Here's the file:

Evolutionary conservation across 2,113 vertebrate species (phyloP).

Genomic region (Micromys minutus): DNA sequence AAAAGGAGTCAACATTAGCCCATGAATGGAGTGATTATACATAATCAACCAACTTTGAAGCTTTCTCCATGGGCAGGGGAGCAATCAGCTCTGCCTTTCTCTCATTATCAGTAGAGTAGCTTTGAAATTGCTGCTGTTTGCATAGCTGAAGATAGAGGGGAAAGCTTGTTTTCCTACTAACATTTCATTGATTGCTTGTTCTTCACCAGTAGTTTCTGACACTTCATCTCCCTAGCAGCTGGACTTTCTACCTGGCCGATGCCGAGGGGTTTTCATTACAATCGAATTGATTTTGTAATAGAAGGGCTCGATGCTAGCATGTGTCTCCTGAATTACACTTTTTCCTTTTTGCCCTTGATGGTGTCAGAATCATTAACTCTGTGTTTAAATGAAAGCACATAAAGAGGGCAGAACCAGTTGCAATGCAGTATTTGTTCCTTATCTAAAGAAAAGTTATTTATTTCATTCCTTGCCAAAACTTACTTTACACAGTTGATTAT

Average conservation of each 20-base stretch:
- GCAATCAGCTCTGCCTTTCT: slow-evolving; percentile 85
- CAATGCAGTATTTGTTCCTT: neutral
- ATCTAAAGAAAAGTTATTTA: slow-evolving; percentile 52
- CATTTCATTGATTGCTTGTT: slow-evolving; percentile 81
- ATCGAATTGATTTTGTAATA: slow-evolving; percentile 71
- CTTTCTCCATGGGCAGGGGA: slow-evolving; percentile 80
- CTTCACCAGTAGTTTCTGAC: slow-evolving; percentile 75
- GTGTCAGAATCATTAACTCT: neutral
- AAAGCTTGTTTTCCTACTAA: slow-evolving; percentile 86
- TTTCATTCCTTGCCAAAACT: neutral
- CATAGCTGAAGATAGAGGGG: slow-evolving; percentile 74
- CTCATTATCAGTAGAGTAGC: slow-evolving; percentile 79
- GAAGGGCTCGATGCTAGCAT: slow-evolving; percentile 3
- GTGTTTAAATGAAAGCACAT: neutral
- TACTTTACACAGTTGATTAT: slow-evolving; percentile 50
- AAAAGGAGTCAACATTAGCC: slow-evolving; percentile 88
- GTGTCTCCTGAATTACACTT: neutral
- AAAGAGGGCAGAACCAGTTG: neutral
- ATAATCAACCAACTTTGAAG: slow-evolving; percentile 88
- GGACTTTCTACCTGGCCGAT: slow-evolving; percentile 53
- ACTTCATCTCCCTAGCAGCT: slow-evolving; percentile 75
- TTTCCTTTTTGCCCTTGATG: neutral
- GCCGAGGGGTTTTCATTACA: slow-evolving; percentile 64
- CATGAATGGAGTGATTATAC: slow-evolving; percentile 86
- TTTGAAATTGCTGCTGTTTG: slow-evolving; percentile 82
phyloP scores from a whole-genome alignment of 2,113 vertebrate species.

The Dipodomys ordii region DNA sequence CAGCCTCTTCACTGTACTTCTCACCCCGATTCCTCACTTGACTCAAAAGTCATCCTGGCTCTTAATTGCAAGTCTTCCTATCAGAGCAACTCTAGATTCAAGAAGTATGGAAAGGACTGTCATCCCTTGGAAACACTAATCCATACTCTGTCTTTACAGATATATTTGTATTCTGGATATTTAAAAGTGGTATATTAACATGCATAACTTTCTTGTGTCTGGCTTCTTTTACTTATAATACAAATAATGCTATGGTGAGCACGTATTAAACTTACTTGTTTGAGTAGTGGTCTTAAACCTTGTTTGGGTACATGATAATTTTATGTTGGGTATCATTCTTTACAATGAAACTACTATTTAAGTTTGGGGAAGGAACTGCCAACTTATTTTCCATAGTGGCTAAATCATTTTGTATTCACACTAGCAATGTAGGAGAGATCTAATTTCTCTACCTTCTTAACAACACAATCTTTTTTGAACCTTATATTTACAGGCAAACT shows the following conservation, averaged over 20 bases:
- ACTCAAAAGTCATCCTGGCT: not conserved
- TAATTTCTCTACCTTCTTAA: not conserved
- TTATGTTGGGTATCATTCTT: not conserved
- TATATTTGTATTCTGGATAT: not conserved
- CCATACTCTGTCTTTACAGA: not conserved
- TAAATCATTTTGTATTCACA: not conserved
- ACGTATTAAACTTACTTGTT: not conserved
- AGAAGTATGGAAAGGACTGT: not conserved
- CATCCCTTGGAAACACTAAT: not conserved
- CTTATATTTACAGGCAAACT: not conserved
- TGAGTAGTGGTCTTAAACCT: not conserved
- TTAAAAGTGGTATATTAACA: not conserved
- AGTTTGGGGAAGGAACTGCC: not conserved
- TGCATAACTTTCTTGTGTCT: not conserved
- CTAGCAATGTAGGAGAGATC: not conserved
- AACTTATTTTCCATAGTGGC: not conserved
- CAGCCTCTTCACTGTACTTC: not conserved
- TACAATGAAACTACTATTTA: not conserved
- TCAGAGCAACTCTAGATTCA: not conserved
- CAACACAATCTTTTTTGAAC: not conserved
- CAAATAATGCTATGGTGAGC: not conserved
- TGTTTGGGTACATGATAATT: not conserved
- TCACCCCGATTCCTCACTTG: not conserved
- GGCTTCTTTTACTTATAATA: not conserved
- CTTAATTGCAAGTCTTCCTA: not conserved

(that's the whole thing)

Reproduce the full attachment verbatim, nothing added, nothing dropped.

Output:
Evolutionary conservation across 2,113 vertebrate species (phyloP).

Genomic region (Micromys minutus): DNA sequence AAAAGGAGTCAACATTAGCCCATGAATGGAGTGATTATACATAATCAACCAACTTTGAAGCTTTCTCCATGGGCAGGGGAGCAATCAGCTCTGCCTTTCTCTCATTATCAGTAGAGTAGCTTTGAAATTGCTGCTGTTTGCATAGCTGAAGATAGAGGGGAAAGCTTGTTTTCCTACTAACATTTCATTGATTGCTTGTTCTTCACCAGTAGTTTCTGACACTTCATCTCCCTAGCAGCTGGACTTTCTACCTGGCCGATGCCGAGGGGTTTTCATTACAATCGAATTGATTTTGTAATAGAAGGGCTCGATGCTAGCATGTGTCTCCTGAATTACACTTTTTCCTTTTTGCCCTTGATGGTGTCAGAATCATTAACTCTGTGTTTAAATGAAAGCACATAAAGAGGGCAGAACCAGTTGCAATGCAGTATTTGTTCCTTATCTAAAGAAAAGTTATTTATTTCATTCCTTGCCAAAACTTACTTTACACAGTTGATTAT

Average conservation of each 20-base stretch:
- GCAATCAGCTCTGCCTTTCT: slow-evolving; percentile 85
- CAATGCAGTATTTGTTCCTT: neutral
- ATCTAAAGAAAAGTTATTTA: slow-evolving; percentile 52
- CATTTCATTGATTGCTTGTT: slow-evolving; percentile 81
- ATCGAATTGATTTTGTAATA: slow-evolving; percentile 71
- CTTTCTCCATGGGCAGGGGA: slow-evolving; percentile 80
- CTTCACCAGTAGTTTCTGAC: slow-evolving; percentile 75
- GTGTCAGAATCATTAACTCT: neutral
- AAAGCTTGTTTTCCTACTAA: slow-evolving; percentile 86
- TTTCATTCCTTGCCAAAACT: neutral
- CATAGCTGAAGATAGAGGGG: slow-evolving; percentile 74
- CTCATTATCAGTAGAGTAGC: slow-evolving; percentile 79
- GAAGGGCTCGATGCTAGCAT: slow-evolving; percentile 3
- GTGTTTAAATGAAAGCACAT: neutral
- TACTTTACACAGTTGATTAT: slow-evolving; percentile 50
- AAAAGGAGTCAACATTAGCC: slow-evolving; percentile 88
- GTGTCTCCTGAATTACACTT: neutral
- AAAGAGGGCAGAACCAGTTG: neutral
- ATAATCAACCAACTTTGAAG: slow-evolving; percentile 88
- GGACTTTCTACCTGGCCGAT: slow-evolving; percentile 53
- ACTTCATCTCCCTAGCAGCT: slow-evolving; percentile 75
- TTTCCTTTTTGCCCTTGATG: neutral
- GCCGAGGGGTTTTCATTACA: slow-evolving; percentile 64
- CATGAATGGAGTGATTATAC: slow-evolving; percentile 86
- TTTGAAATTGCTGCTGTTTG: slow-evolving; percentile 82
phyloP scores from a whole-genome alignment of 2,113 vertebrate species.

The Dipodomys ordii region DNA sequence CAGCCTCTTCACTGTACTTCTCACCCCGATTCCTCACTTGACTCAAAAGTCATCCTGGCTCTTAATTGCAAGTCTTCCTATCAGAGCAACTCTAGATTCAAGAAGTATGGAAAGGACTGTCATCCCTTGGAAACACTAATCCATACTCTGTCTTTACAGATATATTTGTATTCTGGATATTTAAAAGTGGTATATTAACATGCATAACTTTCTTGTGTCTGGCTTCTTTTACTTATAATACAAATAATGCTATGGTGAGCACGTATTAAACTTACTTGTTTGAGTAGTGGTCTTAAACCTTGTTTGGGTACATGATAATTTTATGTTGGGTATCATTCTTTACAATGAAACTACTATTTAAGTTTGGGGAAGGAACTGCCAACTTATTTTCCATAGTGGCTAAATCATTTTGTATTCACACTAGCAATGTAGGAGAGATCTAATTTCTCTACCTTCTTAACAACACAATCTTTTTTGAACCTTATATTTACAGGCAAACT shows the following conservation, averaged over 20 bases:
- ACTCAAAAGTCATCCTGGCT: not conserved
- TAATTTCTCTACCTTCTTAA: not conserved
- TTATGTTGGGTATCATTCTT: not conserved
- TATATTTGTATTCTGGATAT: not conserved
- CCATACTCTGTCTTTACAGA: not conserved
- TAAATCATTTTGTATTCACA: not conserved
- ACGTATTAAACTTACTTGTT: not conserved
- AGAAGTATGGAAAGGACTGT: not conserved
- CATCCCTTGGAAACACTAAT: not conserved
- CTTATATTTACAGGCAAACT: not conserved
- TGAGTAGTGGTCTTAAACCT: not conserved
- TTAAAAGTGGTATATTAACA: not conserved
- AGTTTGGGGAAGGAACTGCC: not conserved
- TGCATAACTTTCTTGTGTCT: not conserved
- CTAGCAATGTAGGAGAGATC: not conserved
- AACTTATTTTCCATAGTGGC: not conserved
- CAGCCTCTTCACTGTACTTC: not conserved
- TACAATGAAACTACTATTTA: not conserved
- TCAGAGCAACTCTAGATTCA: not conserved
- CAACACAATCTTTTTTGAAC: not conserved
- CAAATAATGCTATGGTGAGC: not conserved
- TGTTTGGGTACATGATAATT: not conserved
- TCACCCCGATTCCTCACTTG: not conserved
- GGCTTCTTTTACTTATAATA: not conserved
- CTTAATTGCAAGTCTTCCTA: not conserved